Tibetan and Himalayan Library - THL

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Negodong Hermitage
by José Ignacio Cabezón
January 30, 2006
Section 2 of 4


Nuns outside the main entrance to the nunnery.

Little is known about the early history of NegodongGnas sgo gdong. Tradition has it that it was originally used as a retreat site by the great scholar of the Jé College’s (Dratsang JéGrwa tshang byes) Gomdé Regional House (Gomdé KhangtsenSgom sde khang tshan), Namkha GyeltsenNam mkha’ rgyal mtshan (1532-1592).2 It was founded as a formal monastery with seventeen monks.3 We do not know precisely when the site came under the aegis of the Khardo Lama’s estate (Khardo LabrangMkhar rdo bla brang), although it obviously must have been sometime after the founding of KhardoMkhar rdo in the eighteenth century.4

Initially the nuns in this region lived not at NegodongGnas sgo gdong but in the more remote NenangGnas nang (up-valley and east, about a one-hour walk from NegodongGnas sgo gdong). Living so far from the village, the nuns were afraid for their safety, having been attacked, robbed and raped by brigands at least once before.5 They asked to move closer to KhardoMkhar rdo, and so the Khardo LamaMkhar rdo bla ma had the monks residing at NegodongGnas sgo gdong trade places with the nuns. NegodongGnas sgo gdong thus became a nunnery, and the more remote NenangGnas nang (the original home of the nuns) became a hermitage for male monks. This occurred sometime around 1930.

According to a former monk of Khardo Hermitage, sometime in the 1930s or early 1940s (we do not know exactly when) there was talk that the nunnery was too close to the village. Around this same time the Tibetan government’s “money printing press” (ngülgyi parkhangngul gyi par khang), which had been located in DodéDog bde where NegodongGnas sgo gdong now sits, moved, and the large complex of buildings was bought by the Khardo Lama’s estate. The Khardo Lama’s estate then moved the nuns into this much larger facility, and took the site that was originally the nunnery and made it into a large residence that became the headquarters of the Khardo Lama’s estate in the DodéDog bde Valley. After all of the possessions of the Khardo RinpochéMkhar rdo rin po che were confiscated by the Tibetan government in the wake of the RadrengRwa sgreng (d. 1947) affair,6 the government decided to move the nuns back into the mansion-like residence (which was, in fact, their original residence before they were sent to the printing house buildings). All of the buildings comprising the printing house complex were then destroyed by order of the Tibetan government. This took place sometime around 1949 or 1950.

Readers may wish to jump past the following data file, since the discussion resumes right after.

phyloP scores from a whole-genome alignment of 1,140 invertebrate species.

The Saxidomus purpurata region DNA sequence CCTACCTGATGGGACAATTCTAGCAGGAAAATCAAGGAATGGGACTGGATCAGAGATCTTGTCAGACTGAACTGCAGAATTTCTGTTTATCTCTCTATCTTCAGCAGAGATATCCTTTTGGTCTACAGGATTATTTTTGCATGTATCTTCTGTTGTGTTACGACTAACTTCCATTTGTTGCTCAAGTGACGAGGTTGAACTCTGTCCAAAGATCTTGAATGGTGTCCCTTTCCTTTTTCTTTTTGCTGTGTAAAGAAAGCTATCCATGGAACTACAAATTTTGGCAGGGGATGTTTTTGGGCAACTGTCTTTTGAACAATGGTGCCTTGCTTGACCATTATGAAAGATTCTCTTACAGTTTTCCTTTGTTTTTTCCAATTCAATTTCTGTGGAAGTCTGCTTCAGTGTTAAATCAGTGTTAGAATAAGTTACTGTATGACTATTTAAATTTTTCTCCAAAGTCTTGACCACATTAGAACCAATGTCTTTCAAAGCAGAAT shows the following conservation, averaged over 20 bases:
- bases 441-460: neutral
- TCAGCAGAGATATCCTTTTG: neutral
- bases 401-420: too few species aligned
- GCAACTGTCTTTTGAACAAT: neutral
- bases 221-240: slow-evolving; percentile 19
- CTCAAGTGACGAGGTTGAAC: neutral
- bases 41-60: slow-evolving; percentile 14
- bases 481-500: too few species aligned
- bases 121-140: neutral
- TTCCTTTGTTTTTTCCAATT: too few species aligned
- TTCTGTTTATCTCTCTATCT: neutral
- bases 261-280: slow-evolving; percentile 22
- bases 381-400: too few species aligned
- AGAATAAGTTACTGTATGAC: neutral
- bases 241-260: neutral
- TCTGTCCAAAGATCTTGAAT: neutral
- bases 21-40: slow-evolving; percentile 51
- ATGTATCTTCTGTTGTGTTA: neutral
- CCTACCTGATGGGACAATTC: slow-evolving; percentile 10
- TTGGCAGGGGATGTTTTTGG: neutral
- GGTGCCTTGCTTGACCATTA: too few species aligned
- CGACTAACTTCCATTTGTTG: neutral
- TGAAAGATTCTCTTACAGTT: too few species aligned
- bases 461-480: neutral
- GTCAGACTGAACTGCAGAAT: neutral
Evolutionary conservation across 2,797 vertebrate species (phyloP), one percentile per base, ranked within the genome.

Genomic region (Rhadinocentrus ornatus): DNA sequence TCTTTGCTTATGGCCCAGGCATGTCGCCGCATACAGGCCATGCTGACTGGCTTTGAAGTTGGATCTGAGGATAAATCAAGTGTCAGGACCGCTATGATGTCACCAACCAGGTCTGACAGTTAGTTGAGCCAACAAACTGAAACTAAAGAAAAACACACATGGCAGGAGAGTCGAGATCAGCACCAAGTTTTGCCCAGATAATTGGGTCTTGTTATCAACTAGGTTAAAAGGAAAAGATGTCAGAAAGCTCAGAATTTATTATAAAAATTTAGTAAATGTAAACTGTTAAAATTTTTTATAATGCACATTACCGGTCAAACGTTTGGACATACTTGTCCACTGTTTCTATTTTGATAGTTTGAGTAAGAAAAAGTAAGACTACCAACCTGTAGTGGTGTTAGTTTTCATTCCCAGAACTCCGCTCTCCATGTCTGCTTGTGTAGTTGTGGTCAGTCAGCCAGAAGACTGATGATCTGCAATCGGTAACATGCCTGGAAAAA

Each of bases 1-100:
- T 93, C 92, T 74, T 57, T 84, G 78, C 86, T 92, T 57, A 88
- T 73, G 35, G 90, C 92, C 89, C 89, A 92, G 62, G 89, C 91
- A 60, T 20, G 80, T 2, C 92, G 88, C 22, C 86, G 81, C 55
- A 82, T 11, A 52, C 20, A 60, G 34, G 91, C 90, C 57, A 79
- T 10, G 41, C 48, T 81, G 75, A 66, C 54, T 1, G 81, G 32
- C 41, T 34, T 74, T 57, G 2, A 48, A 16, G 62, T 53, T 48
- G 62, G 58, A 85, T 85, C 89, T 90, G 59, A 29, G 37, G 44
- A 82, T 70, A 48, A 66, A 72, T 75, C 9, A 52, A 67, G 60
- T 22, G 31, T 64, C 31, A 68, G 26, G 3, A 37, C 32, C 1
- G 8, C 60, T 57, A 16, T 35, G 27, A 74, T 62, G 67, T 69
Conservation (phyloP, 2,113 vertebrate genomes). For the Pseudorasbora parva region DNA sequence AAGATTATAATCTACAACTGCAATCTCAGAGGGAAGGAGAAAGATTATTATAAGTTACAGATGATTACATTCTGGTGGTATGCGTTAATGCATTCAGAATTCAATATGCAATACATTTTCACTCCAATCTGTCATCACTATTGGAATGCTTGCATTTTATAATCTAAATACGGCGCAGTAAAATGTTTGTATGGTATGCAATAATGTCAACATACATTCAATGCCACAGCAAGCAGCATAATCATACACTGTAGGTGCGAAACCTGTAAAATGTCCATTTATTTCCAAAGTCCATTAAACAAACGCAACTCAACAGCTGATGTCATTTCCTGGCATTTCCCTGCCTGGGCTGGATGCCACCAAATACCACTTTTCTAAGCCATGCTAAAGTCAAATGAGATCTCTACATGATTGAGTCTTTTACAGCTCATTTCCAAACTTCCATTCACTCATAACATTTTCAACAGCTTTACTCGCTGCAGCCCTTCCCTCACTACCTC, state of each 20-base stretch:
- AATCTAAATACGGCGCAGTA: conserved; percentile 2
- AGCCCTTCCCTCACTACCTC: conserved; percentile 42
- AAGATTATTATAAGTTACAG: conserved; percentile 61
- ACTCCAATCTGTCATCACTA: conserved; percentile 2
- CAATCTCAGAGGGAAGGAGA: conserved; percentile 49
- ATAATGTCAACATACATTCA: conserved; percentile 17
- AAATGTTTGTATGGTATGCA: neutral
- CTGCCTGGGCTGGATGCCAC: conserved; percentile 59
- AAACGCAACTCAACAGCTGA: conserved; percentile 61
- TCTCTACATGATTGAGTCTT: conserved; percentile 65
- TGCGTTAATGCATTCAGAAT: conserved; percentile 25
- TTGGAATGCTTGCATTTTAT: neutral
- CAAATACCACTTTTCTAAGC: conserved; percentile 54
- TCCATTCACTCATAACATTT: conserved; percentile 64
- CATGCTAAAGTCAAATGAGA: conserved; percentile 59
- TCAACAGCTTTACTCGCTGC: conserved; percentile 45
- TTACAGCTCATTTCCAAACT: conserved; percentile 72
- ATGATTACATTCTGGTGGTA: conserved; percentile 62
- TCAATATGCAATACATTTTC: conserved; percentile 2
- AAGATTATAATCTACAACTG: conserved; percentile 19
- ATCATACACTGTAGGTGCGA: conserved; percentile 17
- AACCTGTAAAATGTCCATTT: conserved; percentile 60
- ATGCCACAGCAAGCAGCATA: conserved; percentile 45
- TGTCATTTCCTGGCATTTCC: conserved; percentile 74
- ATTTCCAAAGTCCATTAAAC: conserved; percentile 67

The nunnery was close to being in complete ruins after the Cultural Revolution. In the 1980s, one of the former nuns of NegodongGnas sgo gdong, Püntsok TrinléPhun tshogs ’phrin las (twentieth century), went on a begging tour throughout different regions of Tibet to raise money to rebuild the nunnery.

Before 1959, the principal deity inside the main (three-story) temple was a statue of Lokeśvara made of sandalwood with a figure of Padmasambhava (Pema JungnéPadma ’byung gnas) on its crown. It is said to have been donated to the monastery by the Seventh Dalai Lama Kelzang Gyatso (Dalai Lama Kutreng Dünpa Kelzang GyatsoDa lai bla ma sku phreng bdun pa bskal bzang rgya mtsho). The protector deity of the nunnery is Lhamo Nyima ZhönnuLha mo nyi ma gzhon nu. All of the statues inside the temple today appear to be new.

[2] According to an informant, GomdepaSgom sde pa (1532-1592) was given permission to build the hermitage by the Third Dalai Lama (Dalai Lama Kutreng SumpaDa lai bla ma sku phreng gsum pa). The monastery, by order of the Dalai LamaDa lai bla ma himself, was to specialize in the ritual practices of the Medicine Buddha (MenlaSman bla). This informant claims that when GomdepaSgom sde pa decided to go back to his home region in Eastern Tibet, he asked the first Khardo LamaMkhar rdo bla ma to take responsibility for the monastery. However, the first Khardo LamaMkhar rdo bla ma, Khardo Zöpa GyatsoMkhar rdo bzod pa rgya mtsho (1672-1749), lived almost one hundred years after GomdepaSgom sde pa, making this scenario impossible.
[3] The number of monks at the time it was a male monastery is based on an oral account by a former monk of KhardoMkhar rdo monastery.
[4] That is, after 1706, the date of the founding of Khardo Hermitage, and before the founding of NenangGnas nang. (To go to the NenangGnas nang webpage now, click here).
[5] This is according to an oral account by a former KhardoMkhar rdo monk. One must be careful about claims like this, however, for they sometimes serve as justification for bringing independent nunneries into the control of a male authority figure.
[6] On this event, see the Introduction to the Hermitages.
Negodong Hermitage , by José Ignacio Cabezón

Table of Contents

  1. Location and Layout
  2. History
  3. Glossary
  4. Notes
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